Legal Professionals’ Needs Survey: Key Findings from Legal Data’s Customer Analysis


In an extensive effort to tailor its services to the specific needs of legal professionals, Legal Data, the provider of an innovative legal research platform, has conducted over 80 Customer Development Interviews (CustDevs) with practitioners across 11 countries. 

This initiative was aimed at gathering in-depth insights into the preferences and challenges faced by legal professionals in their daily research activities.

What are Key Findings from Legal Professionals?

  1. Research System Usage

Findings reveal that nearly 89% of legal professionals use legal research systems daily, with the rest 11% engaging three to four times weekly. 

74% of the respondents spend at least 1.5-2 hours a day using legal research systems, while the remaining 26% spend about one hour or less. Their focus is primarily on case searches within specific legal areas, employing advanced filters for more refined results. 

  1. Challenges with Existing Platforms

A common frustration among lawyers is the lack of in-depth resources like detailed graphs, templates, and academic materials. They also point out the challenge of finding up-to-date and relevant information. 

The design of these platforms tends to feel somewhat outdated, and the requirement for year-long subscriptions is seen as a major drawback.

  1. AI Adoption in Legal Practice

Awareness of AI tools among legal professionals is notably high, with approximately 72% of respondents indicating familiarity with technologies such as Chat GPT. Despite this awareness, active utilisation of AI in legal work remains relatively low, with less than 27% incorporating these tools into their daily practice. The majority of this usage is focused on text editing tasks, rather than on more complex legal functions. Furthermore, a mere 3% of respondents reported using AI tools on a daily basis.

Some scepticism persists regarding AI’s capability to comprehensively grasp complex legal issues, ensure the accuracy and reliability of facts, maintain privacy and data security, and offer the essential human element.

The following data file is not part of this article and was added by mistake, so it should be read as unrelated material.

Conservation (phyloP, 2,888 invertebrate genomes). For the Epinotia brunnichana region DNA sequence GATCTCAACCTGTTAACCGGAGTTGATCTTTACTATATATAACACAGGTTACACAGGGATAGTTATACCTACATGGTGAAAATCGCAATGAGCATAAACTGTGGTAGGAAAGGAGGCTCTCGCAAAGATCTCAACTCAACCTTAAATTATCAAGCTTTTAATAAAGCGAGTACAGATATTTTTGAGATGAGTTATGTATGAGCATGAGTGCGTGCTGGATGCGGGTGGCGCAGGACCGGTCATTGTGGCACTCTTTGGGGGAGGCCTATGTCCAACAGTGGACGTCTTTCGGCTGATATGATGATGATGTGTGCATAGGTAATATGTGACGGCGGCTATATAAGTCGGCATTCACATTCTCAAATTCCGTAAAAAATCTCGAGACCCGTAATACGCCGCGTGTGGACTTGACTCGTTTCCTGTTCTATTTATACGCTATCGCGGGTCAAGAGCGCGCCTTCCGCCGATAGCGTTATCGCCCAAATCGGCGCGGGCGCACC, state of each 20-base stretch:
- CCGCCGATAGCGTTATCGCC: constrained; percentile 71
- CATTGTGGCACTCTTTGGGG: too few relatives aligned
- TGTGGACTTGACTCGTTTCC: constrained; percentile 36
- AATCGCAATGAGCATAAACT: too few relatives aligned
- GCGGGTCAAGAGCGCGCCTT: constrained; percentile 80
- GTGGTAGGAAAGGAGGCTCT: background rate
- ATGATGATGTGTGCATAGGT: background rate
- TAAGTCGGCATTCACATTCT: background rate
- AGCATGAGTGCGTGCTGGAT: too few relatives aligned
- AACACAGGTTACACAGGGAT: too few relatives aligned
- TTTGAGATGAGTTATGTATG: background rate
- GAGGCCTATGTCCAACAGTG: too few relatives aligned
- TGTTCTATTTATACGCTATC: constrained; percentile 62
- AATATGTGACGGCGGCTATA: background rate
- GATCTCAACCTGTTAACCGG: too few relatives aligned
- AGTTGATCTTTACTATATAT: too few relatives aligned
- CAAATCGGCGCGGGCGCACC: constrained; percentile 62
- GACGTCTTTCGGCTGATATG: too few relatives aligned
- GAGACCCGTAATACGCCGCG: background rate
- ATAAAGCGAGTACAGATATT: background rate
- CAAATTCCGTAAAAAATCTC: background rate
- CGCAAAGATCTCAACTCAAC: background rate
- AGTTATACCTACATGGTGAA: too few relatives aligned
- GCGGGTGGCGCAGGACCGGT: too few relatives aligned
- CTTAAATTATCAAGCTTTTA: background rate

1. Delegating Work to AI

While there’s a willingness to delegate low-risk tasks to AI, such as case law research and drafting standard contracts, most lawyers emphasise the need for human oversight and double-checking, especially for nuanced tasks.

  1. Searching for Lawyers and Networking

A significant finding is that as a primary method, 100% of respondents rely on personal connections when searching for lawyers. If the search within personal connections was unsuccessful, other tools that are often used are LinkedIn, Google and bar association listings. 

More than half of the surveyed lawyers have had unsuccessful experiences with lawyers whose qualifications did not meet their expectations or the expectations of their clients, highlighting a gap in effective networking tools.

  1. Platform Interface Preferences

Lawyers have shown a clear preference for platforms that are easy to navigate and straightforward. They particularly appreciate features like the ability to save and bookmark files, perform keyword searches, easily access previous searches, swiftly locate references to reliable sources and ability to download files.

Moreover, they value intelligent search capabilities that can interpret synonyms, legal terminology, and abbreviations effectively.

When it comes to design, they prefer neutral colour schemes that are pleasant to the eye, avoiding overly bright or distracting colours like neon pinks or toxic yellows. 

  1. Additional Desired Features

Beyond the basics, lawyers are looking for platforms that offer innovative features such as predictive typing, automatic updates on relevant case law, and customizable alert systems for new legal developments in their areas of interest. 

The ability to easily share and collaborate on documents with colleagues and clients was also noted as a desirable feature.

The survey highlights a pivotal shift in the legal services landscape. As legal professionals increasingly embrace AI and technology, the future of legal services is shaping up to be more efficient and user-centric. There’s a growing demand for intuitive, streamlined platforms that overcome current design and resource limitations, heralding an era of more advanced and responsive legal research tools.

Angelina Sevostyanova, CEO of Legal Data, says: “Nowadays, the fast-paced market requires advanced and effective tools that can revolutionize the legal industry. Only by leveraging cutting-edge technology and adapting to the preferences and needs of lawyers, we can be at the forefront of developing innovative platforms that are designed not only to streamline legal work but also to provide lawyers with enhanced time management capabilities.”

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